4 Ways Women Can Support Women’s Economic Empowerment

USAID’s recent Women’s Economic Empowerment and Equality Workshop in Johannesburg, South Africa, brought together nearly 100 men and women dedicated to advancing women’s economic empowerment and equality throughout Africa and beyond. Over a period of two and a half days, we discussed USAID’s new draft Framework to Promote Women’s Economic Empowerment and Equality, listened to expert-led panel discussions, participated in technical working groups, and got know each other as we tackled tough issues such as workforce development, entrepreneurship, financial resources, technology, male engagement, and countering violent extremism. Throughout these activities, we found that we have many challenges in common, despite working in different environments.

1. Defining empowerment and equality: To promote women’s economic empowerment and equality, it’s important to understand how each term is defined. USAID defines these separately, stating that, “empowerment exists when women can equitably participate in, contribute to, and benefit from economic opportunities as workers, consumers, entrepreneurs, and investors,” and, “equality exists when all women and girls have the same opportunities as men and boys for education, economic participation, decision-making, and freedom from violence.”

2. Leveraging the power that women already have: A thought-provoking idea was raised by Theo Sowa, the CEO of the African Women’s Development Fund, when she stated that women already have power. We simply have to recognize it and use it, rather than giving it away. This idea resonated strongly with me and was echoed by many throughout the conference. It’s easy to get caught up in negative discussions about what women don’t have, or in aspirational conversations about what we want to have. Re-framing the discussion around what we already have and how we can use it put a positive spin on the topic and made many of us — myself included — feel like we were tackling our challenges from a position of strength.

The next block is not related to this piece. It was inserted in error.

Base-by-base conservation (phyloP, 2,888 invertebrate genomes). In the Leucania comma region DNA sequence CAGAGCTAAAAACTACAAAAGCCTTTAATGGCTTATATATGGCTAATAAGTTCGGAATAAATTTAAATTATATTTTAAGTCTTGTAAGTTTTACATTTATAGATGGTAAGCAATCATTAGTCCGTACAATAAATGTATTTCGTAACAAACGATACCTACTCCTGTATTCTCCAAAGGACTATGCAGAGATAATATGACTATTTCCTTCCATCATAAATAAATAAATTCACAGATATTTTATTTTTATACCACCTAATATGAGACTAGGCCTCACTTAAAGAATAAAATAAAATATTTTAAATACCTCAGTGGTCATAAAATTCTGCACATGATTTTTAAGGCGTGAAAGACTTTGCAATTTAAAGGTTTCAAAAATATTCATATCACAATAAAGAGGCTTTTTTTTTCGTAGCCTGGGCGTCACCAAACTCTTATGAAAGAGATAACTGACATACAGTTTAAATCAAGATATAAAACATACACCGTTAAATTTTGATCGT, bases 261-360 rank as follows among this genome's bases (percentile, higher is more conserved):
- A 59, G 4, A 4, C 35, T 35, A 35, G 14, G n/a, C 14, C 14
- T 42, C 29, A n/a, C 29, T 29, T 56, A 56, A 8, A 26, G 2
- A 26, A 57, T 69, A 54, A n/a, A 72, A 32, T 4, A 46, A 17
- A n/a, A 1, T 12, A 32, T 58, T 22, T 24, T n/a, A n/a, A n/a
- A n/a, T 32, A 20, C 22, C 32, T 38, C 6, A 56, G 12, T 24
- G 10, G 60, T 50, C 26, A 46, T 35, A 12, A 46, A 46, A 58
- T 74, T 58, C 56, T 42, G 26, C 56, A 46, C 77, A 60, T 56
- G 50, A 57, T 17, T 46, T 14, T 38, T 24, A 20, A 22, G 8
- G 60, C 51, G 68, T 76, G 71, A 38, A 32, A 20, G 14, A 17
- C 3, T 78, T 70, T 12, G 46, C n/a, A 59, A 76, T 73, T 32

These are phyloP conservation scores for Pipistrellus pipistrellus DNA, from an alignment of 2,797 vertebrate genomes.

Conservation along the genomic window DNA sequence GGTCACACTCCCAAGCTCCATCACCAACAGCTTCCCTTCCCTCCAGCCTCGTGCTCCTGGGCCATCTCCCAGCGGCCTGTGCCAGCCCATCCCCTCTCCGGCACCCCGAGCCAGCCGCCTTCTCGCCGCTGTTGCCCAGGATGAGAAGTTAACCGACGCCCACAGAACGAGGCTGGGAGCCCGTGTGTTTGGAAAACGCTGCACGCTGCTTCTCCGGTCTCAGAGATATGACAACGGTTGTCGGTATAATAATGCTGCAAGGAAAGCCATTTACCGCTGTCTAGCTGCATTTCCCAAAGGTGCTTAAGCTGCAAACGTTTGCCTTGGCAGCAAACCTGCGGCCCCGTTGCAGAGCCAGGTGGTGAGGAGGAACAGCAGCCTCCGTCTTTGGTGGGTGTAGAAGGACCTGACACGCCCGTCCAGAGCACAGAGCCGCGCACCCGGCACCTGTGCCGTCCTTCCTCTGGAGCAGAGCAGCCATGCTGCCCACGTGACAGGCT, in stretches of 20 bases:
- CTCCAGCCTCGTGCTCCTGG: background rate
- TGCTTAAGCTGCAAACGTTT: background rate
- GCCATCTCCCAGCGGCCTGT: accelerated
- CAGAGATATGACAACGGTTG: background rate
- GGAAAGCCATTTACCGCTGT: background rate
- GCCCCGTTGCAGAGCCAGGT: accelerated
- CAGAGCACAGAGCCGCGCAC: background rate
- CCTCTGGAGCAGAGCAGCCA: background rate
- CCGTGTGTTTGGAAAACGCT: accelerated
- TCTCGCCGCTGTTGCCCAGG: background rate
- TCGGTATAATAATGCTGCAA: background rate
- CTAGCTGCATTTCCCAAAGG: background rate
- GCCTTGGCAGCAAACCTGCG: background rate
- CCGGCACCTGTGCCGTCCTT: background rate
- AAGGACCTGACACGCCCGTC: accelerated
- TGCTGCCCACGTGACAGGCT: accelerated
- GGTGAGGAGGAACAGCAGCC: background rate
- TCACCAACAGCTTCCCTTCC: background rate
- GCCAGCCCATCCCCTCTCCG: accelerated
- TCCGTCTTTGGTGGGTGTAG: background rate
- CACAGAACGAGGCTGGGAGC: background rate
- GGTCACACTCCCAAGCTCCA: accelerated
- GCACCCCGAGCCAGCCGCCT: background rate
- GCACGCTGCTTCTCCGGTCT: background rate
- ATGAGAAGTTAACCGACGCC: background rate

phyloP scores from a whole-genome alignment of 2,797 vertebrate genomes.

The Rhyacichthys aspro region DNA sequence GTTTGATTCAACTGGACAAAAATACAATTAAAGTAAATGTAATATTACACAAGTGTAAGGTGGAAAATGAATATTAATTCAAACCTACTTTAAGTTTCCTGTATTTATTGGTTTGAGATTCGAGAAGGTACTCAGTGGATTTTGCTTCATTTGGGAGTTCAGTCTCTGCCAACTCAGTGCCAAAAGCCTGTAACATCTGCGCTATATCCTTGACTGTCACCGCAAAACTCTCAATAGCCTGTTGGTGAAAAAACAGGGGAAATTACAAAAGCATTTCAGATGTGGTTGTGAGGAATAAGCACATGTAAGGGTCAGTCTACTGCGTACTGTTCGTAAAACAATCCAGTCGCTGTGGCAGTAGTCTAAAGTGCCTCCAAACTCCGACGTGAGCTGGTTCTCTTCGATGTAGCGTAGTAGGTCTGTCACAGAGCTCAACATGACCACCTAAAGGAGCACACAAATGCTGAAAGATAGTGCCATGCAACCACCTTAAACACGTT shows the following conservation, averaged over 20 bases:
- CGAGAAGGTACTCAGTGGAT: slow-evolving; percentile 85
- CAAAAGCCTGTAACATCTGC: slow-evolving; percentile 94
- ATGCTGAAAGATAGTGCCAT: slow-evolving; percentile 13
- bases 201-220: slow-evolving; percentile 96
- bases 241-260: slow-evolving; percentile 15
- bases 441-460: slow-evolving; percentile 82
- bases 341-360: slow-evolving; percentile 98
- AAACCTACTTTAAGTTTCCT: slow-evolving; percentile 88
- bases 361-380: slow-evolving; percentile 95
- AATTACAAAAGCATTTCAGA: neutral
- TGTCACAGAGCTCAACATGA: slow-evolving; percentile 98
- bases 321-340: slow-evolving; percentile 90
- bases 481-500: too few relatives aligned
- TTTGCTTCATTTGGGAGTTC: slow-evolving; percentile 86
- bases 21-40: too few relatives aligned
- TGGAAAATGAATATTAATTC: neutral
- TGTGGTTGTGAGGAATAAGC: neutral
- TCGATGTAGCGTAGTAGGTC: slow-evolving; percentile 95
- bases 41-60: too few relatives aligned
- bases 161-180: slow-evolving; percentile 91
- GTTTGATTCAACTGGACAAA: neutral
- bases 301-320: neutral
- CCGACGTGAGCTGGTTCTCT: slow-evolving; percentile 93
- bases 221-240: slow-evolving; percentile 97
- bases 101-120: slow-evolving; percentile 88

3. Mitigating the impact of violence: It is important to recognize that gender-based violence affects women’s economic empowerment and equality. The draft framework presents gender-based violence, including sexual harassment, as an issue requiring risk mitigation — in addition to other effects, violence against women and girls harms their physical and emotional well-being and decreases productivity in the workplace. The issue of violence against women was raised in many, if not most, of the conversations in which I participated. We heard a powerful example of the use of women’s solidarity against violence, in which a group of women defended each other in solidarity and jointly addressed male abusers. This was just one of many examples shared of women supporting women.

4. Expanding women’s links to each other: We discussed the continuing need for women’s mentorship, coaching, and networking. While some argued that mentorship should evolve naturally, there was broad consensus that we need to provide more coaching for women starting and running their own businesses. We also discussed the idea of moving beyond coaching to “sponsorship,” in which women actively and deliberately promote other women for business opportunities. Men do this every day, and it’s time for us to recognize that as women, we have the power to do it too. We also have power as consumers; Women make the majority of consumption choices in today’s world and we can put that power to work by choosing to buy from other women. Finally, we need to do more to connect women with each other and we can do so through organizations such as the Graça Machel Trust.

In the end, while there was a recognition that women bear the brunt of the deficit in development, the conference ended on a high note. We left with practical next steps in our efforts to improve women’s economic empowerment and equality, such as developing more gender-sensitive national policies, using social media to promote products made by women, leveraging grassroots organizations that support female entrepreneurs, and using our voices to influence each other. We met new potential partners and colleagues, and we found a collective vision in USAID’s draft Framework to Promote Women’s Economic Empowerment and Equality. We look forward to the launch of the framework and forging new partnerships as we continue to work for women’s economic empowerment and equality.

Eileen Hoffman is the director of Chemonics' Economic Growth and Trade Practice.
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